I love to see books with unusual main characters–it seems like there has been a lot written recently about the importance of seeing yourself in books, and that goes for kids with special needs too. From that perspective, The Islands at the End of the World seems like a big win, although I have absolutely no personal experience with epilepsy, so I have no idea how accurately it was portrayed. (And the accuracy is important. If there are big mistakes in how it’s shown, then it can have the opposite effect of seeing yourself in a book–you feel even less seen because the people who claim they are seeing you don’t get it right.)
I am reading my way across the USA–5 or so books set in each state, with an emphasis on those where the setting is integral to the story, and those which teach us something about the geography, history, and/or people of that state. Right now we are in Hawaii, and this is our Young Adult choice.
The Hawaii setting is definitely integral to this story. The main character and her father are away from their home in Hilo on the Big Island, visiting Oahu, when disaster strikes in the form of the loss of most modern technology–internet, cell signals, microwaves, electricity, running water, newer cars with their reliance on electrical and computer components, air travel, GPS. Some cars, air travel and boat travel continue in a hit-or-miss fashion for a short time, but then the lack of fuel ends what remains. But the premise of trying to get from Oahu home to the Big Island relies on the island setting–the physical distances involved, the mountains and gullies, and the ocean.
I’m a little divided about the fact that the book is written by a haole–a white “foreigner” or outsider. Aslan lived on the Big Island for a few years, apparently, while attending university, but he wasn’t there for that long and he’s moved back to the mainland. However, to give him credit, he wrote the main characters from that perspective–the dad is a white haole surfer dude who married a Hawaiian, and Leilani, their daughter, is a hapa haole (half-white) who feels like an outsider at school. (Although most of the interactions we see don’t really bear out that feeling.)
He doesn’t try to appropriate Hawaiian culture or history, though Lei strongly identifies with the story of Pele.
To my left, the caldera of an extinct volcano sinks into the ocean, creating a deep-blue bay teeming with coral. Straight ahead, singed by a crown of fiery morning light, is the tall peak of another cinder cone, Koko Head. According to one of my favorite Hawaiian myths, it was at Koko Head that Pele made her last stand on O`ahu. I try to remember the whole story. Pele seduced the husband of her sister, Nā-maka-o-Kaha`i, the goddess of water and of the sea, so she fled to the Hawaiian Islands. Pele thrust down her o`o, her shovel, in Kaua`i, claiming the land as her home, but her sister flung the sea at her. Waves filled the fiery hole made by Pele’s o`o, and she escaped to O`ahu. Each time Pele dug a new fire pit to call home, Nā-maka-o-Kaha`i commanded the rain to wash her away. Koko Head was her final dwelling on O`ahu. Finally, she arrived on Hawai ` i. She ascended Mauna Kea, the world’s tallest mountain measured from seafloor, and dug her o ` o on the summit, far beyond the sea’s reach. Nā-maka-o-Kaha`i used Poli`ahu, the goddess of snow, to best Pele on the mountaintop by freezing her out, and Pele retreated one last time to neighboring Mauna Loa. The Mauna Loa and Kilauea volcanoes remain her active homes to this day. Mauna Loa last erupted in the 1980s, almost erasing Hilo. Pele could command the lava to bubble out of there again at any moment.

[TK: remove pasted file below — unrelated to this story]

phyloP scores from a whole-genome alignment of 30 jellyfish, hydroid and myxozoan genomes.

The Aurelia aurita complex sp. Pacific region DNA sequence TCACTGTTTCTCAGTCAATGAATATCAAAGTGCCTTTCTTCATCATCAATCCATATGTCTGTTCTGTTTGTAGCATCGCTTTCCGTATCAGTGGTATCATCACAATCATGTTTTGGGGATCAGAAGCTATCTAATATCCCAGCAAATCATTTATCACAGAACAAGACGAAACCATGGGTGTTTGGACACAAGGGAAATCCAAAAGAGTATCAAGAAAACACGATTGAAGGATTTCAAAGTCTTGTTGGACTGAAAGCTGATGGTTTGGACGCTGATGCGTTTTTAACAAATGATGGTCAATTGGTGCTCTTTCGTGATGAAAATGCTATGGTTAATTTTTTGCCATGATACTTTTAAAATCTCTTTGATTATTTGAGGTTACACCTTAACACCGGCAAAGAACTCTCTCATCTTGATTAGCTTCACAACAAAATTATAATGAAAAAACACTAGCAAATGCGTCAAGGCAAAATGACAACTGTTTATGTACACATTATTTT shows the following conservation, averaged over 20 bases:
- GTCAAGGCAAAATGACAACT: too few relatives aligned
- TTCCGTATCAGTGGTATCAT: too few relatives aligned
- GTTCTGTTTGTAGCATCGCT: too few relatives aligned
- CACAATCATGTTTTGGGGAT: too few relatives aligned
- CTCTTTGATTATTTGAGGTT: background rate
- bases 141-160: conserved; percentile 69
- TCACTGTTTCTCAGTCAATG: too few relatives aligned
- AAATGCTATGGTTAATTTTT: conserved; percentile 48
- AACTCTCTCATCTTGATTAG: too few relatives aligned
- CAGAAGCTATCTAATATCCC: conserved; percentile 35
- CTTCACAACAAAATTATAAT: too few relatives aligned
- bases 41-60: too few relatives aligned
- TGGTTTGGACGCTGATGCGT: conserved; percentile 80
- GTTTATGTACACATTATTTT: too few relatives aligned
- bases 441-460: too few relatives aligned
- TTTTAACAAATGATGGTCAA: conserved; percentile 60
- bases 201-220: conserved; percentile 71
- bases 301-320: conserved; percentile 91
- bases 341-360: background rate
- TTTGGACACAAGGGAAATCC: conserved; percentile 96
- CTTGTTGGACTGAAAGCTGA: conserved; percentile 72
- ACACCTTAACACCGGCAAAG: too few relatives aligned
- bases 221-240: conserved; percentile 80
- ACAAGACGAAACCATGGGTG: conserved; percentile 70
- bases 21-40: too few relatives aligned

Over the course of the book Lei opens up to her father about her feelings of isolation and the attitudes of locals toward haoles. Much of that was in her own perception rather than in how she was truly treated–not that that invalidates her feelings–and most of the interactions we witness are not that negative. She’s accepted by Aukina (the soldier at the camp), the priest on Moloka’i, and the girl on the Big Island when they get back, among others–and by that time she seems to realize that at least some of that feeling of being different is in her head rather than theirs. But while she’s coming to terms with that, she admits she’s even cautious about speaking pidgin:
I understand pidgin pretty well, but I hardly use it. Speak it wrong around a local and you’ll get laughed out of town.
Again, this is sort of a perception thing–this is a natural part of learning a new language, and some audiences are going to be more forgiving than others!
But one thing that bothered me while reading Shark Dialogues by Kiana Davenport was when Vanya argues that all haoles see native Hawaiians as hula dancers or drunken whores. Jess tries to argue that it’s not all haoles and Vanya says that absolutely all outsiders look down on them. I get what she’s saying–and I believe not only in white privilege but also white fragility about that privilege. But there are allies. We certainly make mistakes, but we are there.
Aslan (and as a lifelong fan of Narnia that name gives me a kick!) seems to be trying to say this as well. Obviously, the acceptance (or not) of outsiders by native Hawaiians is a spectrum, with Vanya’s attitude being one extreme. There are, presumably, a lot more people in the middle of that range. The owner of the Tiki bar in The Parrot Talks In Chocolate doesn’t address the issue directly, but seems to have a similar message about accepting the presence of haole allies who live in the islands.